In existence for 172 years, the Chamber provides a platform for all types of enterprise – from large corporations to the self-employed – to come together and discuss potential policies that can boost their businesses and the Maltese economy in general.

The Chamber then formulates these policies into documents and presents them to the government. As the voice of so many businesses, when the Chamber speaks, the government pays attention.

Members of the Chamber of Commercemeet up with Prime Minister Robert Abela ahead of the upcoming Budget

Members of the Chamber of Commercemeet up with Prime Minister Robert Abela ahead of the upcoming Budget

And it’s been speaking a lot of late. Besides launching an economic vision and good governance manifesto earlier this year, it took an active role during the COVID-19 crisis, setting up a think tank and grouping its members into policy groups according to their economic niche.

These proposals were discussed at a special Cabinet meeting held at the Chamber’s premises and many are expected to be included in the government’s upcoming Budget.

So how do you go about becoming a Chamber member?

A pre-COVID-19 meeting of the Young Chamber Network

A pre-COVID-19 meeting of the Young Chamber Network

The Chamber offers two types of membership – a corporate membership which allows a single company to nominate several representatives, and an individual membership, applicable for anyone with business interests in Malta.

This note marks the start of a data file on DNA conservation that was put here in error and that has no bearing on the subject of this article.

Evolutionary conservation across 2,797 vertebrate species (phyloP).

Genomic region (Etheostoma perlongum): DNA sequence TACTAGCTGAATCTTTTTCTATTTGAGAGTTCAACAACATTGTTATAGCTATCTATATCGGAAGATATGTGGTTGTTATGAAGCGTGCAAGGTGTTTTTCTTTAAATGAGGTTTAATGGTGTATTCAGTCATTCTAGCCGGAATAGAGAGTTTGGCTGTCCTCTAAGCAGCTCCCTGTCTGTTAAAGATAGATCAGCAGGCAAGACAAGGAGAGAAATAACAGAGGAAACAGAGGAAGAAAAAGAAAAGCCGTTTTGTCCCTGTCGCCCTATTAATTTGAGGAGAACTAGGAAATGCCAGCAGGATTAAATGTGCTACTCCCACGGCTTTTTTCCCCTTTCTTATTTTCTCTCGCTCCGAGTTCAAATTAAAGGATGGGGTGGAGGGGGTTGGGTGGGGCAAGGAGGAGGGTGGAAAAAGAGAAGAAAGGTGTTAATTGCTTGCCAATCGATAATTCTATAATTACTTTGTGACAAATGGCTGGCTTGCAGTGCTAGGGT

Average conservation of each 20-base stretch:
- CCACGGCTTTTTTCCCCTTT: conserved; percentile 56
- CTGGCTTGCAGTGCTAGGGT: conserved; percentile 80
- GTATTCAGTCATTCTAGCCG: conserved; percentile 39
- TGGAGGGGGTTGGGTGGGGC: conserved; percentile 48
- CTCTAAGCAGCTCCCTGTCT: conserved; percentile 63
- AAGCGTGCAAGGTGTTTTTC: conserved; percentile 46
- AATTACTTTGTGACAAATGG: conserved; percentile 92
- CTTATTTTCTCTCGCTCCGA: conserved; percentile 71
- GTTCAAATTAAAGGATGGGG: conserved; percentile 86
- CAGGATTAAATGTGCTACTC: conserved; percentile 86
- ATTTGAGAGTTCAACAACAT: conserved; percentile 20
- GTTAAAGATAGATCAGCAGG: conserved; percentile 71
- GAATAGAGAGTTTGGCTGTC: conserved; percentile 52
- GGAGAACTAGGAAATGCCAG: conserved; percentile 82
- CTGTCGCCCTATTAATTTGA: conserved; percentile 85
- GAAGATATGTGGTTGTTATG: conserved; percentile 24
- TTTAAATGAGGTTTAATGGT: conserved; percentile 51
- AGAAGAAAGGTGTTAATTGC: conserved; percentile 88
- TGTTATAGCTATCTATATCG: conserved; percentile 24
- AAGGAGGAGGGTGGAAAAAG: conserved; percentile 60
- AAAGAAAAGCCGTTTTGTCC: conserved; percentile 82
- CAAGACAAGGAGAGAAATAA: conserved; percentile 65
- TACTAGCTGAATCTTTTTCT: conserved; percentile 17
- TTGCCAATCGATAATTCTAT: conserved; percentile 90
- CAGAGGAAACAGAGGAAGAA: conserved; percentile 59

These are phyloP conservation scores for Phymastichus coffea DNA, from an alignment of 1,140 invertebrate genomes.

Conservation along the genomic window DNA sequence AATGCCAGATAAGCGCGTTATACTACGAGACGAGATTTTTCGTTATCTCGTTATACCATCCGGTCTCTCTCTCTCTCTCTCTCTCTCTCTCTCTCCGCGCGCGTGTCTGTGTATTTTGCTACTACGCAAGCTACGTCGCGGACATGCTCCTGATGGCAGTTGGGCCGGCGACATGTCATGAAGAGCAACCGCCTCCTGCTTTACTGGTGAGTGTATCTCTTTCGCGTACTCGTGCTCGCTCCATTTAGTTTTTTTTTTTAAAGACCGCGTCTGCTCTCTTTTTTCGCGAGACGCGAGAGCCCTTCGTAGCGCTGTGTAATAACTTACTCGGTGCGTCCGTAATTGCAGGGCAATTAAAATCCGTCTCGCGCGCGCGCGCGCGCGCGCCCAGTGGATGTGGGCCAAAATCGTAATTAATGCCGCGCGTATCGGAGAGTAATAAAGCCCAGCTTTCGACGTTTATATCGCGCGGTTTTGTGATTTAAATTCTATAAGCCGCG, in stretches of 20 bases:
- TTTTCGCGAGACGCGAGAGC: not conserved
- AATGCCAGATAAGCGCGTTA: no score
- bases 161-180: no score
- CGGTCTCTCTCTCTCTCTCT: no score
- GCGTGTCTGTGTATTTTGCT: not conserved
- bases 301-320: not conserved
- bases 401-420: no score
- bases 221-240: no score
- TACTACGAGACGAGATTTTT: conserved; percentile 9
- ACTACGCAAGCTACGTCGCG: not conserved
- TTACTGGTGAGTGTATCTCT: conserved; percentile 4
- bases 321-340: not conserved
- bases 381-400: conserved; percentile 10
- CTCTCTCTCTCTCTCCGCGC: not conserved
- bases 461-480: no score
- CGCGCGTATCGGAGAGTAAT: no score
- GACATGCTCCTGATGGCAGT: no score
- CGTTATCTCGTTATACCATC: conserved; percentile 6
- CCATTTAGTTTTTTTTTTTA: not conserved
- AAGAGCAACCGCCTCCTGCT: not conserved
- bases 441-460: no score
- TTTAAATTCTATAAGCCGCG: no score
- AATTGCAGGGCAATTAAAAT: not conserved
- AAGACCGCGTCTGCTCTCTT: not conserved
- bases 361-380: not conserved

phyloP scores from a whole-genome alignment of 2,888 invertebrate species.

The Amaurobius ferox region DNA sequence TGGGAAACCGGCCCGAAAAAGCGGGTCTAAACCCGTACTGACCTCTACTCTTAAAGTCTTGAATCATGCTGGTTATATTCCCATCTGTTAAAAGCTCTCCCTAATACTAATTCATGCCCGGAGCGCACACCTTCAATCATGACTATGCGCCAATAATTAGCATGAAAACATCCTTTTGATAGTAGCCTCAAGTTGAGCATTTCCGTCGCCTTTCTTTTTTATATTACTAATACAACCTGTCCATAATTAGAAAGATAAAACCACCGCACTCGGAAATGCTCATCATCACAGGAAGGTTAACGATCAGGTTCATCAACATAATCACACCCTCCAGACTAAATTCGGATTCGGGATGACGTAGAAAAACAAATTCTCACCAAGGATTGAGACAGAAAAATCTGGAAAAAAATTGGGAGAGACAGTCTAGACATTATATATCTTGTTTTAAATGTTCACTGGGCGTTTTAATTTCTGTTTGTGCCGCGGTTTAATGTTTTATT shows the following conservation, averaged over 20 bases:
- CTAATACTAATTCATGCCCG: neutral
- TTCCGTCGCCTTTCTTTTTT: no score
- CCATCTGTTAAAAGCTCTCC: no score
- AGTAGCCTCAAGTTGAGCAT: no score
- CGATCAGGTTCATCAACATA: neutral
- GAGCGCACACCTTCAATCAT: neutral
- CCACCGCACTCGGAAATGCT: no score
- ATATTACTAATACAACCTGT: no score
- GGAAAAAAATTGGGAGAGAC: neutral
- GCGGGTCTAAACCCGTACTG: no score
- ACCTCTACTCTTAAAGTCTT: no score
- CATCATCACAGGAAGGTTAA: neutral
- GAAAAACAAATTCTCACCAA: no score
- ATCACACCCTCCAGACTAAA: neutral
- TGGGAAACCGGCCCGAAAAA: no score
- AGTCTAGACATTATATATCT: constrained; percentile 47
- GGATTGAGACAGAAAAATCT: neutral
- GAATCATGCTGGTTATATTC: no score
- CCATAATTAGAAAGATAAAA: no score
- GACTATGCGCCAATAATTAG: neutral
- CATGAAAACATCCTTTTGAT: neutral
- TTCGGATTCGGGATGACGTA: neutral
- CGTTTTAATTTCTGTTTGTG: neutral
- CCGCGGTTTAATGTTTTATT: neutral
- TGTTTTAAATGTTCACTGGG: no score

You will get to select your business niche, and the themes you are most interested in discussion – such as the circular economy, internationalisation, governance, family businesses and sustainable mobility, to mention a few.

Chamber of Commerce CEO Ing. Edward Chetcuti

Chamber of Commerce CEO Ing. Edward Chetcuti

Membership comes with full voting rights, and fees are listed on the forms, which can found here.

“We pride ourselves on being the voice of business,” the Chamber’s CEO Ing. Edward Chetcuti explained. “We want to offer an opportunity for all businesses, no matter how big or small, and we want to give them assistance and a chance to amplify their voice.”

By joining the Chamber of Commerce, that’s exactly the chance you and your business will be given.

READ NEXT: Malta’s Economy Now And Beyond: Here’s Why You Need To Check Out This Virtual Event